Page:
Operations Strategy Introduction

Views:
 
     
 

Presentation Description

No description available.

Comments

Presentation Transcript

Operations Strategy 1:

Operations Strategy 1 An Introduction to Operations Strategy Ch 1 Slack & Lewis

Strategy:

Strategy What is strategy? : Strategy can be defined as an organization’s sense of purpose – a policy, a focus statement, a philosophy for the achievement of an objective. “Understanding where the business is at the moment, A clear view about where it wants to be in the future, A wide-scale debate about how it will reach its future destination” – Jack Welch

Strategy:

Strategy The direction and scope of an organization over the long-term, which achieves advantage in a changing environment through its configuration of resources with the aim of fulfilling stake holder expectations (Johnson et al., 2005)

Strategy:

2- 4 Strategy Mission The reason for existence for an organization Mission Statement States the purpose of an organization Goals Provide detail and scope of mission Strategies Plans for achieving organizational goals Tactics The methods and actions taken to accomplish strategies

Operations and Operations Management:

Operations and Operations Management What is operations? : Operations is the activity of managing the resources and processes that produce and deliver goods and services. What is operations management? : The design, operation and improvement of the external systems, resources and technologies that create and deliver the firm’s primary product and service combinations.

Framework for Operations Strategy:

Framework for Operations Strategy Issues : Capacity Variety Cost Quality Economical Operations Forecasts Role in Strategy : R & D Sales Marketing Finance Strategic Planning Operations How OPERATIONS can be used for competitive advantage in today’s World

Competitive Strategy : The Positioning View:

Competitive Strategy : The Positioning View Porter’s Five Forces Model of Competition

Competitive strategy : The Positioning View:

Competitive strategy : The Positioning View Competitive strategy is formulated based on Differentiation : A firm could stand out by delivering a set of unique products or services Product differentiation - uniqueness Differentiate Service through experience differentiation Cost leadership : A firm could aim to low cost provider Achieving maximum value as perceived by customer Focus : A firm could serve a narrow segment of market Customer groups, product lines, geographic segments

Competitive strategy : Resource-Based View:

Competitive strategy : Resource-Based View Positioning View suggests that industry structure plays the central role in creating opportunities for superior profitability, whereas Resource-Based View says that competitive advantage is derived from the firm’s development of its resources and capabilities. Inimitable : are difficult or costly to imitate or replicate Valuable : allow the firm to view its market position relative to competitors Rare : in relative short supply

Competitive strategy : Resource-Based View:

Competitive strategy : Resource-Based View Resource : an observable, not necessarily tangible, asset that can be valued and traded Physical, Technologies, Financial (Tangible) Brand, Information System, Culture, Reputation (Intangible) Asset or input (tangible or intangible) to production that an organization owns, controls, has access to. Resources are skills, methodologies and technologies that are available to the firm, when combined, can be used to create competitive advantage. Sustainability of this advantage depends on the ease with which the resources can be imitated / substituted.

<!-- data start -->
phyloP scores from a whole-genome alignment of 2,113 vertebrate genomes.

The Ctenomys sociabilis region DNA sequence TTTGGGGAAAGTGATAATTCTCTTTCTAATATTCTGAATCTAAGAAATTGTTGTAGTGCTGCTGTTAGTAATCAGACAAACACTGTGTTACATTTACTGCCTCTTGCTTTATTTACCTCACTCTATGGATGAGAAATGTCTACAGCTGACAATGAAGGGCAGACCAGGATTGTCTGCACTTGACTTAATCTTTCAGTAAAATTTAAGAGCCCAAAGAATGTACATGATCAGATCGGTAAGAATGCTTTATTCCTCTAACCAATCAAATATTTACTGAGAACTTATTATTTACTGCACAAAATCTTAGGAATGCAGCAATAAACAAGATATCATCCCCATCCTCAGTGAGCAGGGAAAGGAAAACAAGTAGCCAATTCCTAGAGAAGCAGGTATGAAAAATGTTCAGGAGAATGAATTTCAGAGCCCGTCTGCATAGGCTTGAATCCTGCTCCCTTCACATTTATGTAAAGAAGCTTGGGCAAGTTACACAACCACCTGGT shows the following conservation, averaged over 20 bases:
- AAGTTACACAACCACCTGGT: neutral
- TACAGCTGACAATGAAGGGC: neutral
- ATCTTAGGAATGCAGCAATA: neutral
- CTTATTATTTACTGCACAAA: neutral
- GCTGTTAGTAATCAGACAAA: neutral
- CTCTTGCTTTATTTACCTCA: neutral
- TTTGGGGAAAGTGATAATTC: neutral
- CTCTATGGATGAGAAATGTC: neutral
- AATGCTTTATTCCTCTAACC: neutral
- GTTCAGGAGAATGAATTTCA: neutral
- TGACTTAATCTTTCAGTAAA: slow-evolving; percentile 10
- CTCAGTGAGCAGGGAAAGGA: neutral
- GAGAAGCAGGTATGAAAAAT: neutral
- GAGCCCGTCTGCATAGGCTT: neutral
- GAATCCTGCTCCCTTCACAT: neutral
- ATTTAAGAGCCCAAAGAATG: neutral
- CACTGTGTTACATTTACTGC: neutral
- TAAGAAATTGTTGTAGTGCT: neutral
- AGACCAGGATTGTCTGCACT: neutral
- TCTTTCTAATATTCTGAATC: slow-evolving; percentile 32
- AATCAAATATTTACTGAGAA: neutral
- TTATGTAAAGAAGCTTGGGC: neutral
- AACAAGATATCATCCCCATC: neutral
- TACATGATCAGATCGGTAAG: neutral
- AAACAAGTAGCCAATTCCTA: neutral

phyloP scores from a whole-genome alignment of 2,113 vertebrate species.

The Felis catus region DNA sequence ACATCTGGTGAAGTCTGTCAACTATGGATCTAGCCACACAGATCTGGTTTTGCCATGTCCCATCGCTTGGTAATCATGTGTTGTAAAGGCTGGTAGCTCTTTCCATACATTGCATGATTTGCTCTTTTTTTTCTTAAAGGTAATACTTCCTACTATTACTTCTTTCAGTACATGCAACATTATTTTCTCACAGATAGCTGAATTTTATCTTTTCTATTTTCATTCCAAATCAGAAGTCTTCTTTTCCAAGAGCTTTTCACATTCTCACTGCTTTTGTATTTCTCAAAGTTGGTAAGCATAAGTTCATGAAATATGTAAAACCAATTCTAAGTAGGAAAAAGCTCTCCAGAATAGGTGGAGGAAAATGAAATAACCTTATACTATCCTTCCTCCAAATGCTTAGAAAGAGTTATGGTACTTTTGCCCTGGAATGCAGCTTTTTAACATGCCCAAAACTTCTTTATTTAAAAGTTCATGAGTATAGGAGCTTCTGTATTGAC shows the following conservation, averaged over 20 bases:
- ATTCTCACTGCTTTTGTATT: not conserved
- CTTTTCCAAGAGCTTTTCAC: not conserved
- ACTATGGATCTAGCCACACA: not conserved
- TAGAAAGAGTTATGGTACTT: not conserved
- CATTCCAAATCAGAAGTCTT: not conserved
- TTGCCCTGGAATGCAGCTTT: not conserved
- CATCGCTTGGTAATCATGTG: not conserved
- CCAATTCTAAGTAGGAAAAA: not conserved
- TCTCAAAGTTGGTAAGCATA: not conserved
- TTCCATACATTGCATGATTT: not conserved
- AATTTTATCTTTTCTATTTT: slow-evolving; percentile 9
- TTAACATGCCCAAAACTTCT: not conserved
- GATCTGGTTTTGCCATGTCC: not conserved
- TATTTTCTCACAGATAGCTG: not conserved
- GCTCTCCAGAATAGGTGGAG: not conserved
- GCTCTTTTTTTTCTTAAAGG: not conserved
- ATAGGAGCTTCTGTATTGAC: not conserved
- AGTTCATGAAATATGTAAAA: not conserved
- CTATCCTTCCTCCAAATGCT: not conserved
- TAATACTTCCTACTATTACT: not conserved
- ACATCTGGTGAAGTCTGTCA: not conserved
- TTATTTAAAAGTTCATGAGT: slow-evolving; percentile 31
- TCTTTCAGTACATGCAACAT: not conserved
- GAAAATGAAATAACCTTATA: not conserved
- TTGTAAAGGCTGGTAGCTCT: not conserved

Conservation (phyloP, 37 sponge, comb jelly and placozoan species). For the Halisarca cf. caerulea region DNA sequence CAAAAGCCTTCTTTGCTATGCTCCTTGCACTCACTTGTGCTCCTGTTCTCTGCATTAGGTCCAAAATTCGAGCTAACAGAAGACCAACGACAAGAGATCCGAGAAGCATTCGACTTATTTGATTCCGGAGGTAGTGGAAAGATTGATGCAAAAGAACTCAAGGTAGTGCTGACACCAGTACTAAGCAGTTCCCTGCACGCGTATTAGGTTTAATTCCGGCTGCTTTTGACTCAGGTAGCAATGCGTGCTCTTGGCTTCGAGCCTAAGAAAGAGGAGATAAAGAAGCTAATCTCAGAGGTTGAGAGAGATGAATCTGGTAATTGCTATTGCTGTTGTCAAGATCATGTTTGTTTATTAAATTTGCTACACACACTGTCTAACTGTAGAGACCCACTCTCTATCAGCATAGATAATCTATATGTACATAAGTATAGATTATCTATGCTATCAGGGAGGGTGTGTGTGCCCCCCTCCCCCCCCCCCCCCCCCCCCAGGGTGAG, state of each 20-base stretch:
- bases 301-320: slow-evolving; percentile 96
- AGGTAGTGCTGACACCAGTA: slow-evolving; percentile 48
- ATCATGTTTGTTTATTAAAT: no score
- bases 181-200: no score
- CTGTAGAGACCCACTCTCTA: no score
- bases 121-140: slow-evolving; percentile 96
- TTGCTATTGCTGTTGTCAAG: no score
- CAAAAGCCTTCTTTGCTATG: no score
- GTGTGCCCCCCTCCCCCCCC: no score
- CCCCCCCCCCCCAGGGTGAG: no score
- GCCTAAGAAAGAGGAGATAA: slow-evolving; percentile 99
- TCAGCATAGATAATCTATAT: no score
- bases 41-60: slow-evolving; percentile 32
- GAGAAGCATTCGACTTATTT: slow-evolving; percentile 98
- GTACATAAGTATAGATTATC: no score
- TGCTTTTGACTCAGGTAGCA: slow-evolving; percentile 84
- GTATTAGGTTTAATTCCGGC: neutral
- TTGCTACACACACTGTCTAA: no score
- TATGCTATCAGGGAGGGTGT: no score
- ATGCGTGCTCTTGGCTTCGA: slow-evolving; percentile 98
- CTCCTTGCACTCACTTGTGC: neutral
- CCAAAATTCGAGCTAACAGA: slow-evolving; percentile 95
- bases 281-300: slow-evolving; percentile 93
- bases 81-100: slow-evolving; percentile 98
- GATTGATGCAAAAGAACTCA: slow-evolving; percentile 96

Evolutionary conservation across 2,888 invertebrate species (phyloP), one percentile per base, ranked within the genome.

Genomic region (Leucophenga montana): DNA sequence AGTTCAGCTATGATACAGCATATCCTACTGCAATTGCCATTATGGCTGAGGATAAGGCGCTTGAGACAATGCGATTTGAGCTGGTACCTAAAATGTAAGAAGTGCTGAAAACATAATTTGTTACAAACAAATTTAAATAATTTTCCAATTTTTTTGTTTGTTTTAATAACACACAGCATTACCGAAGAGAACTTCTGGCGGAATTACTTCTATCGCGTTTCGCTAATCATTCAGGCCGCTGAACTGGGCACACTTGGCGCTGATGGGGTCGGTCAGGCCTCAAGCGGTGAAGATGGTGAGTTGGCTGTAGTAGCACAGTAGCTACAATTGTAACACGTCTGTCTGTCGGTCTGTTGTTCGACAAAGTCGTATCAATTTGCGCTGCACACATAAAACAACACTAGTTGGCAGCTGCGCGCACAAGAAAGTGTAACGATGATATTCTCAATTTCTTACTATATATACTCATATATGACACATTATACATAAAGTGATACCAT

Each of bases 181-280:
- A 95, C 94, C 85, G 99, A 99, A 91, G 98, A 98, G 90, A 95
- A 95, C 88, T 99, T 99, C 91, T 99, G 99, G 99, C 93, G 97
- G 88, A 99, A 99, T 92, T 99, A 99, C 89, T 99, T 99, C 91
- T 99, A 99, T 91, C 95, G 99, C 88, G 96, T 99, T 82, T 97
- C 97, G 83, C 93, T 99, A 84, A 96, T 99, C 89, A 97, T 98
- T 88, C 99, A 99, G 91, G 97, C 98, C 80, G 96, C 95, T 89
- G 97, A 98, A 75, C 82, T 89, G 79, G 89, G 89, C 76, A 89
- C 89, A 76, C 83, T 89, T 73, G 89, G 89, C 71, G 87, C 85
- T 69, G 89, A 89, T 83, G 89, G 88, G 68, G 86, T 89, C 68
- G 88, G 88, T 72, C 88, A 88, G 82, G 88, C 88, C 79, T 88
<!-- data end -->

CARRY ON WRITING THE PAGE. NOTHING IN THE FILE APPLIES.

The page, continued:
Competitive strategy : Resource-Based View:

Competitive strategy : Resource-Based View Capability : Process, activity or function performed within a system and reflects the ability of an organization to perform a coordinated set of tasks, utilizing organizational resources for the purpose of achieving a particular end result. Capability is not observable (hence intangible), can not be valued and changes hands only as part of its entire unit. Capability : Use of organization competencies (know-how, experience, innovation, unique information) Capabilities are enacted by a combination of people and practices.

Competitive strategy : Resource-Based View:

Competitive strategy : Resource-Based View Types of capabilities Process-based McDonald’s : invested in developing a process of making low cost food System or coordination-based Indigo : coordinates the activities to provide low cost air travel Organization-based Toyota : developed organization wide skills to master new technologies, product design, processes Network-based Zara : coordinates its supply chain, a tight integration of its network of WH, production centers, transport and retail

Competitive strategy : Integrating the Positioning and Resource-Based Views:

Competitive strategy : Integrating the Positioning and Resource-Based Views Positioning Cost Leadership Differentiation Focus Capabilities Process Coordination Organization Network Strategy comes through an iterative process that employs both perspectives.

Operations Strategy:

Operations Strategy The process of developing the Operations Strategy involves Corporate Strategy : identifies industries and markets in which firm will compete – investment, divestment Business Strategy : focused at the level of business unit – best product, total customer service Functional Strategy, and Customer goals Cost Quality Availability/Speed Flexibility Dependability

Planning and Decision Making:

2- 15 Planning and Decision Making Mission Goals Organizational Strategies Functional Goals Finance Strategies Marketing Strategies Operations Strategies Tactics Tactics Tactics Operating procedures Operating procedures Operating procedures